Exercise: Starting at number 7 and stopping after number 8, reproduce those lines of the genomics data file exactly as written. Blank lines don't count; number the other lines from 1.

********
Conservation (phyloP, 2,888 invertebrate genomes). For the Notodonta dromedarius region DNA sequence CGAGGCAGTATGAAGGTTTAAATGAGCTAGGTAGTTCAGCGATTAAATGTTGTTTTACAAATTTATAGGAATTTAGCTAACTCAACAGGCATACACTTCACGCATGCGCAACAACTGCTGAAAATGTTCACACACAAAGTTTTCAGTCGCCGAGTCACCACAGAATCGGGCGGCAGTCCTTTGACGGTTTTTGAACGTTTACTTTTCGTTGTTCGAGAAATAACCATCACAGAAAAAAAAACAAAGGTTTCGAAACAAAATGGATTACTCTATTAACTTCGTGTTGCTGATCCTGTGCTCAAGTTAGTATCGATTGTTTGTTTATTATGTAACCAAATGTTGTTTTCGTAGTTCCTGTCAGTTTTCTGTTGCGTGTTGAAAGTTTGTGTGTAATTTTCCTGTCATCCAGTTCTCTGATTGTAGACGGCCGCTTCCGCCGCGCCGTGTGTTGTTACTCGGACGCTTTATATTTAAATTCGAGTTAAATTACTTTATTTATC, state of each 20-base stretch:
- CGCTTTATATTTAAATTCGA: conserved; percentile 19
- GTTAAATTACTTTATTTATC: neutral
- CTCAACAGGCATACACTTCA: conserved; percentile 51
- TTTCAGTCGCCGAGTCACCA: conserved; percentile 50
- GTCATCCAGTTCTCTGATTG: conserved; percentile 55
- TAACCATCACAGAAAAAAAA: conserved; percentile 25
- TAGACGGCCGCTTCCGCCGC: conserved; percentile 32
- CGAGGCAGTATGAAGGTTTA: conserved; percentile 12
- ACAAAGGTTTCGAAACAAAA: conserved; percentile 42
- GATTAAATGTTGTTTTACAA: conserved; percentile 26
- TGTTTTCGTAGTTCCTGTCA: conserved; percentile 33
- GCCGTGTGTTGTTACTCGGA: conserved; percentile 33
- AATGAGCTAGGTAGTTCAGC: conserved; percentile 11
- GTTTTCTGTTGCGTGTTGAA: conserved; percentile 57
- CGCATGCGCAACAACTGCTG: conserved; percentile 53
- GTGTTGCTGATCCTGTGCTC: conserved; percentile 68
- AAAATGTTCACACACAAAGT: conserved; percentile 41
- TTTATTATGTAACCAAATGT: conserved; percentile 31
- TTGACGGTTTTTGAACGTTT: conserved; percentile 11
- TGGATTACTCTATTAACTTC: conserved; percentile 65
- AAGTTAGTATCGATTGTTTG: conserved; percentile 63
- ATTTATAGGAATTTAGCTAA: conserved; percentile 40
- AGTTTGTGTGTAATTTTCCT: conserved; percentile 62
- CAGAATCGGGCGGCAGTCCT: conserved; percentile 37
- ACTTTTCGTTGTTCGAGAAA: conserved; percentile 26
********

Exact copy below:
- TAACCATCACAGAAAAAAAA: conserved; percentile 25
- TAGACGGCCGCTTCCGCCGC: conserved; percentile 32